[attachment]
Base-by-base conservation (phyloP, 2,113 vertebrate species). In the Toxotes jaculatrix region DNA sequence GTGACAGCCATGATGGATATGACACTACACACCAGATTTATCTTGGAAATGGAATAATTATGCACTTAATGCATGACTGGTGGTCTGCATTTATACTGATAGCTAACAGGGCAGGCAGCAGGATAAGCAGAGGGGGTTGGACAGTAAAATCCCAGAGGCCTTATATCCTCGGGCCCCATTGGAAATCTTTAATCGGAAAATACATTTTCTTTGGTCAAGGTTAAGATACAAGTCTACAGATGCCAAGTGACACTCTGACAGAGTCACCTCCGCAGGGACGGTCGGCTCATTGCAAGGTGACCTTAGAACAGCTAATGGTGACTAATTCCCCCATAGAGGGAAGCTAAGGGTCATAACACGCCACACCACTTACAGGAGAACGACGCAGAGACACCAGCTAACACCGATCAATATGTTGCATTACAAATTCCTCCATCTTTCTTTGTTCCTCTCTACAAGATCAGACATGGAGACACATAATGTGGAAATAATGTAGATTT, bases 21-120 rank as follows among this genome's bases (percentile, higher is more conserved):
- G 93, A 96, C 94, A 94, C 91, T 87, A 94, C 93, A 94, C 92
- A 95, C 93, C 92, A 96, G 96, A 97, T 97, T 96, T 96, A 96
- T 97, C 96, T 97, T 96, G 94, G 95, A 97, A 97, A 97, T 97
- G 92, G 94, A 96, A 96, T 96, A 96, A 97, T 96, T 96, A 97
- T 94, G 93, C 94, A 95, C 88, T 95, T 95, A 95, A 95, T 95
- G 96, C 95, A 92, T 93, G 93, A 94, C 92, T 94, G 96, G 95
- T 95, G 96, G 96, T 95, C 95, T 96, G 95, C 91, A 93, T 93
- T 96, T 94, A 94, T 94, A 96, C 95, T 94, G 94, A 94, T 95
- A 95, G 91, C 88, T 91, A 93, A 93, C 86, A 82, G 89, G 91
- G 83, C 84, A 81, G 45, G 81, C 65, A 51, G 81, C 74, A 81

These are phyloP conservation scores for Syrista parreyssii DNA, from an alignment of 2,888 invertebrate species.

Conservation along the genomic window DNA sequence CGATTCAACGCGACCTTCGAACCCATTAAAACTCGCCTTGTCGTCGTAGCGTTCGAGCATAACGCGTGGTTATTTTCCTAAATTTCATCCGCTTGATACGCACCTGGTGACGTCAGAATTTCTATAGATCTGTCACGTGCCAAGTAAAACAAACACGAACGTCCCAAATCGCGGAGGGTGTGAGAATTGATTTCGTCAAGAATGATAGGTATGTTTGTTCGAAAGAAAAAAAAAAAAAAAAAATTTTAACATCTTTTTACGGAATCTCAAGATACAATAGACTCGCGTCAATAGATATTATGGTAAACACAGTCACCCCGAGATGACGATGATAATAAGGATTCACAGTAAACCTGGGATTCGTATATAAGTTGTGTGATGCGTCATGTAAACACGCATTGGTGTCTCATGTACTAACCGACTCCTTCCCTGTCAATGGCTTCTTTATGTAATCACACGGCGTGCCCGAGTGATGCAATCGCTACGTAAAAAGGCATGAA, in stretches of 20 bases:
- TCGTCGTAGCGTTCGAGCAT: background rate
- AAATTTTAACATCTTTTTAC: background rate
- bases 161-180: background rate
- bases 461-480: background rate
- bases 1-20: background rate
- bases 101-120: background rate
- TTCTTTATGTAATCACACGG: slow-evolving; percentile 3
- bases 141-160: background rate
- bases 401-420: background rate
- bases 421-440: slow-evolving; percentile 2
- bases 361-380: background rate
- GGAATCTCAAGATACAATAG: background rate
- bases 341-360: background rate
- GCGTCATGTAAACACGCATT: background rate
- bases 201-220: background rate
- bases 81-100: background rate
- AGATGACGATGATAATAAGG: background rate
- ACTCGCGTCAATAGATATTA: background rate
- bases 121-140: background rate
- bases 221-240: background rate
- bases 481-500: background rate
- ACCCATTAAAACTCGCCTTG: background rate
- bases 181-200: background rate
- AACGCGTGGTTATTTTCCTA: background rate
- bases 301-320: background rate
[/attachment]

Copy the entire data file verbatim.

Base-by-base conservation (phyloP, 2,113 vertebrate species). In the Toxotes jaculatrix region DNA sequence GTGACAGCCATGATGGATATGACACTACACACCAGATTTATCTTGGAAATGGAATAATTATGCACTTAATGCATGACTGGTGGTCTGCATTTATACTGATAGCTAACAGGGCAGGCAGCAGGATAAGCAGAGGGGGTTGGACAGTAAAATCCCAGAGGCCTTATATCCTCGGGCCCCATTGGAAATCTTTAATCGGAAAATACATTTTCTTTGGTCAAGGTTAAGATACAAGTCTACAGATGCCAAGTGACACTCTGACAGAGTCACCTCCGCAGGGACGGTCGGCTCATTGCAAGGTGACCTTAGAACAGCTAATGGTGACTAATTCCCCCATAGAGGGAAGCTAAGGGTCATAACACGCCACACCACTTACAGGAGAACGACGCAGAGACACCAGCTAACACCGATCAATATGTTGCATTACAAATTCCTCCATCTTTCTTTGTTCCTCTCTACAAGATCAGACATGGAGACACATAATGTGGAAATAATGTAGATTT, bases 21-120 rank as follows among this genome's bases (percentile, higher is more conserved):
- G 93, A 96, C 94, A 94, C 91, T 87, A 94, C 93, A 94, C 92
- A 95, C 93, C 92, A 96, G 96, A 97, T 97, T 96, T 96, A 96
- T 97, C 96, T 97, T 96, G 94, G 95, A 97, A 97, A 97, T 97
- G 92, G 94, A 96, A 96, T 96, A 96, A 97, T 96, T 96, A 97
- T 94, G 93, C 94, A 95, C 88, T 95, T 95, A 95, A 95, T 95
- G 96, C 95, A 92, T 93, G 93, A 94, C 92, T 94, G 96, G 95
- T 95, G 96, G 96, T 95, C 95, T 96, G 95, C 91, A 93, T 93
- T 96, T 94, A 94, T 94, A 96, C 95, T 94, G 94, A 94, T 95
- A 95, G 91, C 88, T 91, A 93, A 93, C 86, A 82, G 89, G 91
- G 83, C 84, A 81, G 45, G 81, C 65, A 51, G 81, C 74, A 81

These are phyloP conservation scores for Syrista parreyssii DNA, from an alignment of 2,888 invertebrate species.

Conservation along the genomic window DNA sequence CGATTCAACGCGACCTTCGAACCCATTAAAACTCGCCTTGTCGTCGTAGCGTTCGAGCATAACGCGTGGTTATTTTCCTAAATTTCATCCGCTTGATACGCACCTGGTGACGTCAGAATTTCTATAGATCTGTCACGTGCCAAGTAAAACAAACACGAACGTCCCAAATCGCGGAGGGTGTGAGAATTGATTTCGTCAAGAATGATAGGTATGTTTGTTCGAAAGAAAAAAAAAAAAAAAAAATTTTAACATCTTTTTACGGAATCTCAAGATACAATAGACTCGCGTCAATAGATATTATGGTAAACACAGTCACCCCGAGATGACGATGATAATAAGGATTCACAGTAAACCTGGGATTCGTATATAAGTTGTGTGATGCGTCATGTAAACACGCATTGGTGTCTCATGTACTAACCGACTCCTTCCCTGTCAATGGCTTCTTTATGTAATCACACGGCGTGCCCGAGTGATGCAATCGCTACGTAAAAAGGCATGAA, in stretches of 20 bases:
- TCGTCGTAGCGTTCGAGCAT: background rate
- AAATTTTAACATCTTTTTAC: background rate
- bases 161-180: background rate
- bases 461-480: background rate
- bases 1-20: background rate
- bases 101-120: background rate
- TTCTTTATGTAATCACACGG: slow-evolving; percentile 3
- bases 141-160: background rate
- bases 401-420: background rate
- bases 421-440: slow-evolving; percentile 2
- bases 361-380: background rate
- GGAATCTCAAGATACAATAG: background rate
- bases 341-360: background rate
- GCGTCATGTAAACACGCATT: background rate
- bases 201-220: background rate
- bases 81-100: background rate
- AGATGACGATGATAATAAGG: background rate
- ACTCGCGTCAATAGATATTA: background rate
- bases 121-140: background rate
- bases 221-240: background rate
- bases 481-500: background rate
- ACCCATTAAAACTCGCCTTG: background rate
- bases 181-200: background rate
- AACGCGTGGTTATTTTCCTA: background rate
- bases 301-320: background rate